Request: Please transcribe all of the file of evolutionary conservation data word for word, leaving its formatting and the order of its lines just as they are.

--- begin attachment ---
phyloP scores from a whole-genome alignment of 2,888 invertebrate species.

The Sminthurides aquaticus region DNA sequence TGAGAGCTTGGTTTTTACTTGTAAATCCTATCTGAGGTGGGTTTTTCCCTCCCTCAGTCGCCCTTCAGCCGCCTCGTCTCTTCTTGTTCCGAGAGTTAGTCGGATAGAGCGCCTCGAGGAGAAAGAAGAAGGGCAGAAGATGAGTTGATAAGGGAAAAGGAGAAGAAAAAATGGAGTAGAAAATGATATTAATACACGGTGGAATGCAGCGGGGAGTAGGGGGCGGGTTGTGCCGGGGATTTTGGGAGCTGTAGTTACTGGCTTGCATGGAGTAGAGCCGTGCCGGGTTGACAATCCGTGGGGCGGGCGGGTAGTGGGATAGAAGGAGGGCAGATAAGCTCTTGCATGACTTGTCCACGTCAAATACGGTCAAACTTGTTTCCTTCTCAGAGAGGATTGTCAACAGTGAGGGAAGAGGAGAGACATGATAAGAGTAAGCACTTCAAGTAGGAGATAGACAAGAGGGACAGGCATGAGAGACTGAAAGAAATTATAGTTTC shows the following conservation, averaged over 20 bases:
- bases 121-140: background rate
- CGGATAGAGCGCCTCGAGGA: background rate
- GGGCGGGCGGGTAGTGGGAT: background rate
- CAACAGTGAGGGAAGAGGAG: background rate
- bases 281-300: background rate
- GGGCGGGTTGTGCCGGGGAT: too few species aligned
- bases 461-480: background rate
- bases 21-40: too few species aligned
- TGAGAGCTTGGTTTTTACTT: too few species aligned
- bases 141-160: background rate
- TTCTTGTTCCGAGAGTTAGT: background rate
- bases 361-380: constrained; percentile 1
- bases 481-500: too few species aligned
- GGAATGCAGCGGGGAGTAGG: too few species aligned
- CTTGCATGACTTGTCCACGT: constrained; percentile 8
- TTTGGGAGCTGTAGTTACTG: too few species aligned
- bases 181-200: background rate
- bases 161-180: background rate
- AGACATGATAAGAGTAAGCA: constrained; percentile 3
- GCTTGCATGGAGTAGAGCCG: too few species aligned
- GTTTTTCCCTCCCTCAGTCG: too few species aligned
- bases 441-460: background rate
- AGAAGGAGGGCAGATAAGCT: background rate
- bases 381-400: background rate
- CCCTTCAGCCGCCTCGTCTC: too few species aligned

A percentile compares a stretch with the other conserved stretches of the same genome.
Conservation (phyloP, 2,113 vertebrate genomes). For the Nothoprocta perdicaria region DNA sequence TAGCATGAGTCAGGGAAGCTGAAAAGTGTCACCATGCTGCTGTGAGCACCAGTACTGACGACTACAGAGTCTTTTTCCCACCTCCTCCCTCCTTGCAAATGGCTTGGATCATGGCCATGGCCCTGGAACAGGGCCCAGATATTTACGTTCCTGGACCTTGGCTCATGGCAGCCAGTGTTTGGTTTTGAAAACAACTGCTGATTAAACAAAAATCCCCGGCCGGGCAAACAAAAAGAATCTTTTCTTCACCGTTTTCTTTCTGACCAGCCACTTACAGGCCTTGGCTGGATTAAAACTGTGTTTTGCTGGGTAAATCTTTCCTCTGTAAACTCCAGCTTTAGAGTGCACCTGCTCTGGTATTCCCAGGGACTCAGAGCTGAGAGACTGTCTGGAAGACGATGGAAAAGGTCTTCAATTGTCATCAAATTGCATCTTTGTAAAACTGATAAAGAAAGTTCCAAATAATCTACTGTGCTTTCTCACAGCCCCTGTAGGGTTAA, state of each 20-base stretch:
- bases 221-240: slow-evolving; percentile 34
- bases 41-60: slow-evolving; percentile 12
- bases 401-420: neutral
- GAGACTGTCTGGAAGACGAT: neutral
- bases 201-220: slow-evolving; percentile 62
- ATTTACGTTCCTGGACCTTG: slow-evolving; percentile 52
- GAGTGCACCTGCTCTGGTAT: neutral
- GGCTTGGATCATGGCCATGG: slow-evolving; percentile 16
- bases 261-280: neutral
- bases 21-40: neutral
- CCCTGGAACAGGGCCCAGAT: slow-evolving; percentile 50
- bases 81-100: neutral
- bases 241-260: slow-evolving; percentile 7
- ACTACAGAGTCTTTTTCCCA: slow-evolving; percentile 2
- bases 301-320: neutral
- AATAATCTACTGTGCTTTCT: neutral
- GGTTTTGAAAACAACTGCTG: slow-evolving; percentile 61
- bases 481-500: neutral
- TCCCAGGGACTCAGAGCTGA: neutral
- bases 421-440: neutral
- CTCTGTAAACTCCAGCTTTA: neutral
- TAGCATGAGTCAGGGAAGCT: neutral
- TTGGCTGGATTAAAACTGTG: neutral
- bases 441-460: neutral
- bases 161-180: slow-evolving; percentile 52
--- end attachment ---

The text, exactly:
phyloP scores from a whole-genome alignment of 2,888 invertebrate species.

The Sminthurides aquaticus region DNA sequence TGAGAGCTTGGTTTTTACTTGTAAATCCTATCTGAGGTGGGTTTTTCCCTCCCTCAGTCGCCCTTCAGCCGCCTCGTCTCTTCTTGTTCCGAGAGTTAGTCGGATAGAGCGCCTCGAGGAGAAAGAAGAAGGGCAGAAGATGAGTTGATAAGGGAAAAGGAGAAGAAAAAATGGAGTAGAAAATGATATTAATACACGGTGGAATGCAGCGGGGAGTAGGGGGCGGGTTGTGCCGGGGATTTTGGGAGCTGTAGTTACTGGCTTGCATGGAGTAGAGCCGTGCCGGGTTGACAATCCGTGGGGCGGGCGGGTAGTGGGATAGAAGGAGGGCAGATAAGCTCTTGCATGACTTGTCCACGTCAAATACGGTCAAACTTGTTTCCTTCTCAGAGAGGATTGTCAACAGTGAGGGAAGAGGAGAGACATGATAAGAGTAAGCACTTCAAGTAGGAGATAGACAAGAGGGACAGGCATGAGAGACTGAAAGAAATTATAGTTTC shows the following conservation, averaged over 20 bases:
- bases 121-140: background rate
- CGGATAGAGCGCCTCGAGGA: background rate
- GGGCGGGCGGGTAGTGGGAT: background rate
- CAACAGTGAGGGAAGAGGAG: background rate
- bases 281-300: background rate
- GGGCGGGTTGTGCCGGGGAT: too few species aligned
- bases 461-480: background rate
- bases 21-40: too few species aligned
- TGAGAGCTTGGTTTTTACTT: too few species aligned
- bases 141-160: background rate
- TTCTTGTTCCGAGAGTTAGT: background rate
- bases 361-380: constrained; percentile 1
- bases 481-500: too few species aligned
- GGAATGCAGCGGGGAGTAGG: too few species aligned
- CTTGCATGACTTGTCCACGT: constrained; percentile 8
- TTTGGGAGCTGTAGTTACTG: too few species aligned
- bases 181-200: background rate
- bases 161-180: background rate
- AGACATGATAAGAGTAAGCA: constrained; percentile 3
- GCTTGCATGGAGTAGAGCCG: too few species aligned
- GTTTTTCCCTCCCTCAGTCG: too few species aligned
- bases 441-460: background rate
- AGAAGGAGGGCAGATAAGCT: background rate
- bases 381-400: background rate
- CCCTTCAGCCGCCTCGTCTC: too few species aligned

A percentile compares a stretch with the other conserved stretches of the same genome.
Conservation (phyloP, 2,113 vertebrate genomes). For the Nothoprocta perdicaria region DNA sequence TAGCATGAGTCAGGGAAGCTGAAAAGTGTCACCATGCTGCTGTGAGCACCAGTACTGACGACTACAGAGTCTTTTTCCCACCTCCTCCCTCCTTGCAAATGGCTTGGATCATGGCCATGGCCCTGGAACAGGGCCCAGATATTTACGTTCCTGGACCTTGGCTCATGGCAGCCAGTGTTTGGTTTTGAAAACAACTGCTGATTAAACAAAAATCCCCGGCCGGGCAAACAAAAAGAATCTTTTCTTCACCGTTTTCTTTCTGACCAGCCACTTACAGGCCTTGGCTGGATTAAAACTGTGTTTTGCTGGGTAAATCTTTCCTCTGTAAACTCCAGCTTTAGAGTGCACCTGCTCTGGTATTCCCAGGGACTCAGAGCTGAGAGACTGTCTGGAAGACGATGGAAAAGGTCTTCAATTGTCATCAAATTGCATCTTTGTAAAACTGATAAAGAAAGTTCCAAATAATCTACTGTGCTTTCTCACAGCCCCTGTAGGGTTAA, state of each 20-base stretch:
- bases 221-240: slow-evolving; percentile 34
- bases 41-60: slow-evolving; percentile 12
- bases 401-420: neutral
- GAGACTGTCTGGAAGACGAT: neutral
- bases 201-220: slow-evolving; percentile 62
- ATTTACGTTCCTGGACCTTG: slow-evolving; percentile 52
- GAGTGCACCTGCTCTGGTAT: neutral
- GGCTTGGATCATGGCCATGG: slow-evolving; percentile 16
- bases 261-280: neutral
- bases 21-40: neutral
- CCCTGGAACAGGGCCCAGAT: slow-evolving; percentile 50
- bases 81-100: neutral
- bases 241-260: slow-evolving; percentile 7
- ACTACAGAGTCTTTTTCCCA: slow-evolving; percentile 2
- bases 301-320: neutral
- AATAATCTACTGTGCTTTCT: neutral
- GGTTTTGAAAACAACTGCTG: slow-evolving; percentile 61
- bases 481-500: neutral
- TCCCAGGGACTCAGAGCTGA: neutral
- bases 421-440: neutral
- CTCTGTAAACTCCAGCTTTA: neutral
- TAGCATGAGTCAGGGAAGCT: neutral
- TTGGCTGGATTAAAACTGTG: neutral
- bases 441-460: neutral
- bases 161-180: slow-evolving; percentile 52